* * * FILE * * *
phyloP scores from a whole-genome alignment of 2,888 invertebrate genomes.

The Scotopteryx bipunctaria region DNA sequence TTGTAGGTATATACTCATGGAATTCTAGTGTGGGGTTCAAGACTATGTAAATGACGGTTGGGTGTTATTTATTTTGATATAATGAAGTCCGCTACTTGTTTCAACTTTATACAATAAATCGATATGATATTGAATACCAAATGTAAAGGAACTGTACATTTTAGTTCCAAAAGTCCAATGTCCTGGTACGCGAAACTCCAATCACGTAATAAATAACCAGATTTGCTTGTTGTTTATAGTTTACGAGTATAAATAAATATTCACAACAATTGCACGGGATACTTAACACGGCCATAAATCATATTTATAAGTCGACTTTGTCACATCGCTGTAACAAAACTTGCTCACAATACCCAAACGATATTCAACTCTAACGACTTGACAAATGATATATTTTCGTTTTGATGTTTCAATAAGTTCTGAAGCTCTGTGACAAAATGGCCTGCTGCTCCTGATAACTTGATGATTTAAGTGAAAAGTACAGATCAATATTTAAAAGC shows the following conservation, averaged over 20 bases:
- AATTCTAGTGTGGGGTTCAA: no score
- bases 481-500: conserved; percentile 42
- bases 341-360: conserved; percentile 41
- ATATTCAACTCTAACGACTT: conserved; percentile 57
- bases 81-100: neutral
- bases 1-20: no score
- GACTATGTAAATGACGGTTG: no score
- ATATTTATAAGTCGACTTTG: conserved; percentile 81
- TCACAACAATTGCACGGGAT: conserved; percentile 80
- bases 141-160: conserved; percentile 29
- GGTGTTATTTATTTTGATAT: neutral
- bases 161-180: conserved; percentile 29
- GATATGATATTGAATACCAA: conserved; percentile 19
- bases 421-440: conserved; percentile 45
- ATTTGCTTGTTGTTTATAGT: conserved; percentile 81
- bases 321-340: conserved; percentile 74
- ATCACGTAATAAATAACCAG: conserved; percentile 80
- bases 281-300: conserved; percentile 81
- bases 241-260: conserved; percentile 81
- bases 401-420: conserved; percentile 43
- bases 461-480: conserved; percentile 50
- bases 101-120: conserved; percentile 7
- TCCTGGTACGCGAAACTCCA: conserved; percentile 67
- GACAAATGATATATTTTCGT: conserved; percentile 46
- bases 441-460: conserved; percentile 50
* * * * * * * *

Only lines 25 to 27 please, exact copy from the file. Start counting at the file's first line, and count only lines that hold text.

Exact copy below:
- TCCTGGTACGCGAAACTCCA: conserved; percentile 67
- GACAAATGATATATTTTCGT: conserved; percentile 46
- bases 441-460: conserved; percentile 50